The Federal election was called on 10 April. As this website is hosted by the Department of Infrastructure, Transport, Regional Development and Communications, the site will only be updated with material in line with the Caretaker Conventions. Please note that the content of this site relates to the Australian Government’s existing policy.

Coronavirus (COVID-19) updates from the Australian Government

Radio frequency spectrum is a finite natural resource that is vital to the continued growth of Australia's digital economy. Consistent with the object of the Radiocommunications Act 1992, the Government aims to promote the long-term public interest derived from the use of the spectrum.

The physical properties of spectrum varies with frequency. This makes different frequency bands suitable for different applications.  For example, to optimally deploy 5G networks, mobile network operators will require spectrum across a number of complementary frequency bands. Low (sub 1 GHz) and mid-band (1 to 6 GHz) spectrum will provide broader geographic coverage for 5G technologies while high band (above 6 GHz) will provide for shorter-range, higher capacity services.

Major spectrum allocations allow valuable blocks of spectrum to be allocated, usually via auction, to support the rollout of communications networks.

The reforms to the Radiocommunications Act 1992, which came into effect on 17 June 2021, clarified the roles of the Minister and the Australian Communications Media Authority (ACMA). As a result of the reforms, the role of the Minister for Communications, Urban Infrastructure, Cities and the Arts is focused on providing policy guidance and high-level priorities, which are implemented by ACMA in its day-to-day spectrum management responsibilities, including spectrum allocations. The reforms formalised the ability of the Minister to provide policy guidance to ACMA, by providing the Minister with the power to issue Ministerial Policy Statements, which ACMA must have regard to in the performance of its spectrum management functions and the exercise of its spectrum management powers.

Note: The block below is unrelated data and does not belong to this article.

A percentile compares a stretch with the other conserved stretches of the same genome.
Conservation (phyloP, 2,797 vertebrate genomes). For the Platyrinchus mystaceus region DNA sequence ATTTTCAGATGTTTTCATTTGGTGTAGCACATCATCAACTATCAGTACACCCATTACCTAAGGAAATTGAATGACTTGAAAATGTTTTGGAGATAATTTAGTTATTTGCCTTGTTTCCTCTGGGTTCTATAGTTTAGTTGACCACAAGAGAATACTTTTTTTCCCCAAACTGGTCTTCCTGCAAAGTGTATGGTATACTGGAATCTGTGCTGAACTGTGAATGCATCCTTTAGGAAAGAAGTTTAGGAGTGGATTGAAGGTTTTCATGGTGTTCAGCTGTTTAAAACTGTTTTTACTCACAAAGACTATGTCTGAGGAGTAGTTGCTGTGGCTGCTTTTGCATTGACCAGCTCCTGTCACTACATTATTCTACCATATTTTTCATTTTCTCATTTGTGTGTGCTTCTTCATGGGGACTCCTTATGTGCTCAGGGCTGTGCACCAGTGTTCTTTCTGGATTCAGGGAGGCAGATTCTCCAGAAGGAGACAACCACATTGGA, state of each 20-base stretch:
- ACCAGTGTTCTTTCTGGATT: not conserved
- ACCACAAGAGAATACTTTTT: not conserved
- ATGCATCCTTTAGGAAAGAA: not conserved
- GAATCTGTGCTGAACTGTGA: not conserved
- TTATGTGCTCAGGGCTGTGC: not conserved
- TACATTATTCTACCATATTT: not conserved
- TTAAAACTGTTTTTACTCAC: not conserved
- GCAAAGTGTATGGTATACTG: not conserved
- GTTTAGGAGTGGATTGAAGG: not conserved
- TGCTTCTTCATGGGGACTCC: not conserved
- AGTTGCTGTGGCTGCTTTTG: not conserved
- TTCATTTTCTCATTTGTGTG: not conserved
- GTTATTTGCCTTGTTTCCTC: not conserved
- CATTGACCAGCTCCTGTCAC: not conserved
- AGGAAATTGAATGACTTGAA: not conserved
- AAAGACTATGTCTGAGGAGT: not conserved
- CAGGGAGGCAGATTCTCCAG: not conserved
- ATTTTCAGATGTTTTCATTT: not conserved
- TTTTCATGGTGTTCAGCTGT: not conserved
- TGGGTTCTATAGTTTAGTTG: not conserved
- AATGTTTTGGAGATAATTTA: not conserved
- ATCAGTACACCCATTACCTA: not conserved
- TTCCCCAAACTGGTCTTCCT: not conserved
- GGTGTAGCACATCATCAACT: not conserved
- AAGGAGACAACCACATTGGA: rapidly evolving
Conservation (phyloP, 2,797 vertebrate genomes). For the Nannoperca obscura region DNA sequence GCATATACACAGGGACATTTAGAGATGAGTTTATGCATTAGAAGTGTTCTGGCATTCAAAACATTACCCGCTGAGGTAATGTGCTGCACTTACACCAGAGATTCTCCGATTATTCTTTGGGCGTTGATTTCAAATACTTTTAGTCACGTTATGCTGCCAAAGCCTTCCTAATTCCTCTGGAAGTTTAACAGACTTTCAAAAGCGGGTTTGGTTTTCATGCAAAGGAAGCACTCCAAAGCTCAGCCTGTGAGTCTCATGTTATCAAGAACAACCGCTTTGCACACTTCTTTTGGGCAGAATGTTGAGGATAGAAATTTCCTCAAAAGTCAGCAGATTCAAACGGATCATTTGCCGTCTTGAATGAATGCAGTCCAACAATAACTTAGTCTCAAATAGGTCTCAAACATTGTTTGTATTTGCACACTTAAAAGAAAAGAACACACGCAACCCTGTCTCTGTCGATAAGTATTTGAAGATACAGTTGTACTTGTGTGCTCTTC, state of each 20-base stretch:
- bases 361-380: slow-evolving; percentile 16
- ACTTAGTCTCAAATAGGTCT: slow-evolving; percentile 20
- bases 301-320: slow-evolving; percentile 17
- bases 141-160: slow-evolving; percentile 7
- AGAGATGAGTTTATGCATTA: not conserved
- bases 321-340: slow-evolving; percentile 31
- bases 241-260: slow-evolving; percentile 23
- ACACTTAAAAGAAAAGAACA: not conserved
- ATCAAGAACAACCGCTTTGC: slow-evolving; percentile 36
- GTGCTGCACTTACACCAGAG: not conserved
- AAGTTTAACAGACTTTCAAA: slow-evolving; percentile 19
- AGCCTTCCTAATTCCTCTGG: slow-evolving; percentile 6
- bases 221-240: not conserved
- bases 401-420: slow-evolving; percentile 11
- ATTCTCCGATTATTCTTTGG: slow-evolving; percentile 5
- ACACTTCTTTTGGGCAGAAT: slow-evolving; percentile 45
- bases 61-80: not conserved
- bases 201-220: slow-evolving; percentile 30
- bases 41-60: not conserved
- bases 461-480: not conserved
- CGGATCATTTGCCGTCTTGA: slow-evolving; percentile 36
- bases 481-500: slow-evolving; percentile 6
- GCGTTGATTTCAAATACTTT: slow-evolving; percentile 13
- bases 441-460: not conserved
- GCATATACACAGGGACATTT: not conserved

ACMA is required to provide a summary in its annual report outlining how it has had regard to any relevant Ministerial Policy Statement in performing its spectrum management functions and exercising its spectrum management powers. The reforms also require ACMA to consult the Minister before determining its annual Five-Year Spectrum Outlook, which sets out ACMA’s spectrum management priorities and work program.

A key aspect of the Department's work involves supporting the Minister to provide policy guidance to ACMA on spectrum matters, and to respond to ACMA’s annual consultation on the FYSO. In undertaking this role we work closely with ACMA staff, to understand ACMA’s spectrum management priorities and its plans for spectrum allocations.

Links to more detailed information on upcoming and completed major spectrum allocations are listed below:

Upcoming spectrum allocations

Completed spectrum allocations